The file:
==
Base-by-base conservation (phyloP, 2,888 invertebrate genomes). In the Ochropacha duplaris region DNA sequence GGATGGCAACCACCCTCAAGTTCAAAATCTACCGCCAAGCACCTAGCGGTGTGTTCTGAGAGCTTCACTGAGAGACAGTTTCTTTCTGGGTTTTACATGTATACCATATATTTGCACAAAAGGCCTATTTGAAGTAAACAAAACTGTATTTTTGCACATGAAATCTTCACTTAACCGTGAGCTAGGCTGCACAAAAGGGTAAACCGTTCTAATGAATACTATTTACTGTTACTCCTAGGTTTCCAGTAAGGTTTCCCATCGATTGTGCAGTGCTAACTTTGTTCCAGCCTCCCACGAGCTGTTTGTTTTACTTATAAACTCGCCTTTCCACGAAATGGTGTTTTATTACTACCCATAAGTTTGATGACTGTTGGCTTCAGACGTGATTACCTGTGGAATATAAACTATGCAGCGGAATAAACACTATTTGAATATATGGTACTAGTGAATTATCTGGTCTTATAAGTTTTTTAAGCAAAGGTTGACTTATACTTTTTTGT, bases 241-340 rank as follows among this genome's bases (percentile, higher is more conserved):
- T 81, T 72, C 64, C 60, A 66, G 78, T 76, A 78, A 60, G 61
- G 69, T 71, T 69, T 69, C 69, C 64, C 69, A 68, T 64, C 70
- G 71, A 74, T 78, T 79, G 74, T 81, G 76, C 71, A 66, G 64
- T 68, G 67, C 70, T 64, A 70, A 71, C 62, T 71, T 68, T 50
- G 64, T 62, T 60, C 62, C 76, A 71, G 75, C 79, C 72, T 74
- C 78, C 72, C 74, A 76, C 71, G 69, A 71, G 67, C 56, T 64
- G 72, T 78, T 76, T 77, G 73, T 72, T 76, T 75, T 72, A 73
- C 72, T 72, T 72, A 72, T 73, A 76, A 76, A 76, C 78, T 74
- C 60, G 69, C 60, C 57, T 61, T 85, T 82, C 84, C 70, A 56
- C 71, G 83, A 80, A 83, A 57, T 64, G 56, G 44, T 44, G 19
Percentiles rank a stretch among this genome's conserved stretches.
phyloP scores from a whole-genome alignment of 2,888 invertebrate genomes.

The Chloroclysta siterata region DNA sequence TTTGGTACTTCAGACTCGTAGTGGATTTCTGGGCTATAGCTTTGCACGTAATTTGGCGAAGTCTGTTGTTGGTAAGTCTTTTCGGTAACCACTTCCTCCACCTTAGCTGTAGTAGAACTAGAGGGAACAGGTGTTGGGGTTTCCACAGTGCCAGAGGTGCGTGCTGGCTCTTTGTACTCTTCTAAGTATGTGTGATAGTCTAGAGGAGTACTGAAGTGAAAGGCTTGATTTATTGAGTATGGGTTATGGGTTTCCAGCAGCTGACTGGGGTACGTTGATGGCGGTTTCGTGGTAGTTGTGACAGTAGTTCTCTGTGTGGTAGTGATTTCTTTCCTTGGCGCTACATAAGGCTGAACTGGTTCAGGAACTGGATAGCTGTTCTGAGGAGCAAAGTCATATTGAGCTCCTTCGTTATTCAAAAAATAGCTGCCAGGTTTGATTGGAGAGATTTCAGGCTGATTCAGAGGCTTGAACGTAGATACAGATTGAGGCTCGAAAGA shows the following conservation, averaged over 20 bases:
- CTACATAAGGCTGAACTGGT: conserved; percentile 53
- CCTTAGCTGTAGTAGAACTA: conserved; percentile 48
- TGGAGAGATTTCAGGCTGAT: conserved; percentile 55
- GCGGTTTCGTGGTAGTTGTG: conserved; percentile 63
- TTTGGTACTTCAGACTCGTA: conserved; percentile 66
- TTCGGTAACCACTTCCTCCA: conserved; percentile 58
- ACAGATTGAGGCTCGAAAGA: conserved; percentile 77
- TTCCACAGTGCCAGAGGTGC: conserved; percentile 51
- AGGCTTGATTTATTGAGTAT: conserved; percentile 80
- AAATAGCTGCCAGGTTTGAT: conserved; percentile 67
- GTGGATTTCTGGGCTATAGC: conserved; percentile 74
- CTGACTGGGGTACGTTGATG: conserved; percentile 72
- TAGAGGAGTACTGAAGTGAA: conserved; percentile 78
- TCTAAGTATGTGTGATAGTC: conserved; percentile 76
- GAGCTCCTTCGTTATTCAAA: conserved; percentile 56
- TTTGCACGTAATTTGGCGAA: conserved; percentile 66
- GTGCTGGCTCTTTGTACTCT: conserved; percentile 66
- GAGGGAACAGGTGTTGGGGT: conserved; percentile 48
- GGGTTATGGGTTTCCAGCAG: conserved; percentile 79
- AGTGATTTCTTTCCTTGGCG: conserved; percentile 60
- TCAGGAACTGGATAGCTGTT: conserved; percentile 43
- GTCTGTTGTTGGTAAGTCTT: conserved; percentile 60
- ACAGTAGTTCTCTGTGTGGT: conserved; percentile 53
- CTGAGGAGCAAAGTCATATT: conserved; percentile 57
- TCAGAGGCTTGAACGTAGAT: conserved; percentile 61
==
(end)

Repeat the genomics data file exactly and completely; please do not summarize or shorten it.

Base-by-base conservation (phyloP, 2,888 invertebrate genomes). In the Ochropacha duplaris region DNA sequence GGATGGCAACCACCCTCAAGTTCAAAATCTACCGCCAAGCACCTAGCGGTGTGTTCTGAGAGCTTCACTGAGAGACAGTTTCTTTCTGGGTTTTACATGTATACCATATATTTGCACAAAAGGCCTATTTGAAGTAAACAAAACTGTATTTTTGCACATGAAATCTTCACTTAACCGTGAGCTAGGCTGCACAAAAGGGTAAACCGTTCTAATGAATACTATTTACTGTTACTCCTAGGTTTCCAGTAAGGTTTCCCATCGATTGTGCAGTGCTAACTTTGTTCCAGCCTCCCACGAGCTGTTTGTTTTACTTATAAACTCGCCTTTCCACGAAATGGTGTTTTATTACTACCCATAAGTTTGATGACTGTTGGCTTCAGACGTGATTACCTGTGGAATATAAACTATGCAGCGGAATAAACACTATTTGAATATATGGTACTAGTGAATTATCTGGTCTTATAAGTTTTTTAAGCAAAGGTTGACTTATACTTTTTTGT, bases 241-340 rank as follows among this genome's bases (percentile, higher is more conserved):
- T 81, T 72, C 64, C 60, A 66, G 78, T 76, A 78, A 60, G 61
- G 69, T 71, T 69, T 69, C 69, C 64, C 69, A 68, T 64, C 70
- G 71, A 74, T 78, T 79, G 74, T 81, G 76, C 71, A 66, G 64
- T 68, G 67, C 70, T 64, A 70, A 71, C 62, T 71, T 68, T 50
- G 64, T 62, T 60, C 62, C 76, A 71, G 75, C 79, C 72, T 74
- C 78, C 72, C 74, A 76, C 71, G 69, A 71, G 67, C 56, T 64
- G 72, T 78, T 76, T 77, G 73, T 72, T 76, T 75, T 72, A 73
- C 72, T 72, T 72, A 72, T 73, A 76, A 76, A 76, C 78, T 74
- C 60, G 69, C 60, C 57, T 61, T 85, T 82, C 84, C 70, A 56
- C 71, G 83, A 80, A 83, A 57, T 64, G 56, G 44, T 44, G 19
Percentiles rank a stretch among this genome's conserved stretches.
phyloP scores from a whole-genome alignment of 2,888 invertebrate genomes.

The Chloroclysta siterata region DNA sequence TTTGGTACTTCAGACTCGTAGTGGATTTCTGGGCTATAGCTTTGCACGTAATTTGGCGAAGTCTGTTGTTGGTAAGTCTTTTCGGTAACCACTTCCTCCACCTTAGCTGTAGTAGAACTAGAGGGAACAGGTGTTGGGGTTTCCACAGTGCCAGAGGTGCGTGCTGGCTCTTTGTACTCTTCTAAGTATGTGTGATAGTCTAGAGGAGTACTGAAGTGAAAGGCTTGATTTATTGAGTATGGGTTATGGGTTTCCAGCAGCTGACTGGGGTACGTTGATGGCGGTTTCGTGGTAGTTGTGACAGTAGTTCTCTGTGTGGTAGTGATTTCTTTCCTTGGCGCTACATAAGGCTGAACTGGTTCAGGAACTGGATAGCTGTTCTGAGGAGCAAAGTCATATTGAGCTCCTTCGTTATTCAAAAAATAGCTGCCAGGTTTGATTGGAGAGATTTCAGGCTGATTCAGAGGCTTGAACGTAGATACAGATTGAGGCTCGAAAGA shows the following conservation, averaged over 20 bases:
- CTACATAAGGCTGAACTGGT: conserved; percentile 53
- CCTTAGCTGTAGTAGAACTA: conserved; percentile 48
- TGGAGAGATTTCAGGCTGAT: conserved; percentile 55
- GCGGTTTCGTGGTAGTTGTG: conserved; percentile 63
- TTTGGTACTTCAGACTCGTA: conserved; percentile 66
- TTCGGTAACCACTTCCTCCA: conserved; percentile 58
- ACAGATTGAGGCTCGAAAGA: conserved; percentile 77
- TTCCACAGTGCCAGAGGTGC: conserved; percentile 51
- AGGCTTGATTTATTGAGTAT: conserved; percentile 80
- AAATAGCTGCCAGGTTTGAT: conserved; percentile 67
- GTGGATTTCTGGGCTATAGC: conserved; percentile 74
- CTGACTGGGGTACGTTGATG: conserved; percentile 72
- TAGAGGAGTACTGAAGTGAA: conserved; percentile 78
- TCTAAGTATGTGTGATAGTC: conserved; percentile 76
- GAGCTCCTTCGTTATTCAAA: conserved; percentile 56
- TTTGCACGTAATTTGGCGAA: conserved; percentile 66
- GTGCTGGCTCTTTGTACTCT: conserved; percentile 66
- GAGGGAACAGGTGTTGGGGT: conserved; percentile 48
- GGGTTATGGGTTTCCAGCAG: conserved; percentile 79
- AGTGATTTCTTTCCTTGGCG: conserved; percentile 60
- TCAGGAACTGGATAGCTGTT: conserved; percentile 43
- GTCTGTTGTTGGTAAGTCTT: conserved; percentile 60
- ACAGTAGTTCTCTGTGTGGT: conserved; percentile 53
- CTGAGGAGCAAAGTCATATT: conserved; percentile 57
- TCAGAGGCTTGAACGTAGAT: conserved; percentile 61